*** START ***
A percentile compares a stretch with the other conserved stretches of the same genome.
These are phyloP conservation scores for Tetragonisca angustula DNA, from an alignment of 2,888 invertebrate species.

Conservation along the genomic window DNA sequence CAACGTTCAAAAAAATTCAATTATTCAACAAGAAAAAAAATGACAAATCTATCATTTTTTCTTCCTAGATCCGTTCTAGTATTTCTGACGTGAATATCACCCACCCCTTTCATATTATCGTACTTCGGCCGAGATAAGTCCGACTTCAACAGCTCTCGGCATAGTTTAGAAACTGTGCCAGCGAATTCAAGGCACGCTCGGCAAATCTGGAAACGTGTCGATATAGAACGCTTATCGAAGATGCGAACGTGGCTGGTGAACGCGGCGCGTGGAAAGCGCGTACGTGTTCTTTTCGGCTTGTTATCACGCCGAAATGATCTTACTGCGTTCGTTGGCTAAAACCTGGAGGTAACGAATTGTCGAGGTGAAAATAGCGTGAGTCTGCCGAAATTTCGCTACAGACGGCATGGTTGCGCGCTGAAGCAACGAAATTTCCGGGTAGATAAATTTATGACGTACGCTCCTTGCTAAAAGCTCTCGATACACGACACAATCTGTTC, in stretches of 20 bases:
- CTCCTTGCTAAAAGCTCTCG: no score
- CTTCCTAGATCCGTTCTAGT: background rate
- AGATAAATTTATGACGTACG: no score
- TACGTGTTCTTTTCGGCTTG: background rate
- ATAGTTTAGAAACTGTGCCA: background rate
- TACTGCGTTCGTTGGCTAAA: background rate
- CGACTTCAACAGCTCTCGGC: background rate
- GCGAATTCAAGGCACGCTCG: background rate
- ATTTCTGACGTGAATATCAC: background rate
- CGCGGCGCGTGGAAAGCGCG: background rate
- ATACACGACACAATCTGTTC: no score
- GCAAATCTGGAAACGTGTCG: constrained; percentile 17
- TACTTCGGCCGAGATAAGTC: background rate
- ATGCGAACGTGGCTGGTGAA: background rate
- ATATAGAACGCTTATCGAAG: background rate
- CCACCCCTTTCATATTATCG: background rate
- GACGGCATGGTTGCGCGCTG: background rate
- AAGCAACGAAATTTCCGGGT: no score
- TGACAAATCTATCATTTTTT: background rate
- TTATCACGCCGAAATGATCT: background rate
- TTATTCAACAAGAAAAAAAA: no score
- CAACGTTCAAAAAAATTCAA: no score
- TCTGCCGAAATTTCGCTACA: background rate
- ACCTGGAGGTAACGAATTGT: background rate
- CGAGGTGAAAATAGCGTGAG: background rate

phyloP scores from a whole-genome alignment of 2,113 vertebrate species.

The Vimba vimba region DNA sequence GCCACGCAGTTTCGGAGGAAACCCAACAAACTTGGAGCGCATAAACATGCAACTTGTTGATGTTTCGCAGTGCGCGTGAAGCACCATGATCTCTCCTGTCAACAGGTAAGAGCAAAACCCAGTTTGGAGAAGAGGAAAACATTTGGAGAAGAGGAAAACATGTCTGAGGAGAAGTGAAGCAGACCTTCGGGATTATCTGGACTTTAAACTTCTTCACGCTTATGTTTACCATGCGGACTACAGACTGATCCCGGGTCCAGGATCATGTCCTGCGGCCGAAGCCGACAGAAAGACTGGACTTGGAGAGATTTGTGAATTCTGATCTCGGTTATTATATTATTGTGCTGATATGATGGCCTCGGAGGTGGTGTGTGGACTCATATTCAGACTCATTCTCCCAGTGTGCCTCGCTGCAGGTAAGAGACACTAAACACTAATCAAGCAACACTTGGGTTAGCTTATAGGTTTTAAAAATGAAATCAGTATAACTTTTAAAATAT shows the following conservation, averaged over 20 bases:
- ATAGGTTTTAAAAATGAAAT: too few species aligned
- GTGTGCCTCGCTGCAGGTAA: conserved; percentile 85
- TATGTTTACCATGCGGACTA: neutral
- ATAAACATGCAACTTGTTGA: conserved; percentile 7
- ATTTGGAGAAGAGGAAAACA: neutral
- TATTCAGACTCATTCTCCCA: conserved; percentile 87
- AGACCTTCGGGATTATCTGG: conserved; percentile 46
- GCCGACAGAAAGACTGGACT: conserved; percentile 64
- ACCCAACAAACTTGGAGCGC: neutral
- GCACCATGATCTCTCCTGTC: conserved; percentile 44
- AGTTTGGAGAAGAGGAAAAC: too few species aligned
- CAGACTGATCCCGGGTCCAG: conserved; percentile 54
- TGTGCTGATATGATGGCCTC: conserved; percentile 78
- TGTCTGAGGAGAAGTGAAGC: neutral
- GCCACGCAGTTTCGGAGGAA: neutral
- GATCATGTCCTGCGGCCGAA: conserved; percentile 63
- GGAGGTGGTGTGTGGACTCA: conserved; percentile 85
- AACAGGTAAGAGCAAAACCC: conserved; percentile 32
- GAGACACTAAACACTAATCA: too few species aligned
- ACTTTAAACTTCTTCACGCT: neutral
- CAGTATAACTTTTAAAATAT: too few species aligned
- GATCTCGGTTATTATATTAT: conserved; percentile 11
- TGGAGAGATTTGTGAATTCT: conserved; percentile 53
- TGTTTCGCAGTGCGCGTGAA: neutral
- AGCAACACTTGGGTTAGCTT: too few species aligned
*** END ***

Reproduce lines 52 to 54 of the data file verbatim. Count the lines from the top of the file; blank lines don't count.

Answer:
- GATCTCGGTTATTATATTAT: conserved; percentile 11
- TGGAGAGATTTGTGAATTCT: conserved; percentile 53
- TGTTTCGCAGTGCGCGTGAA: neutral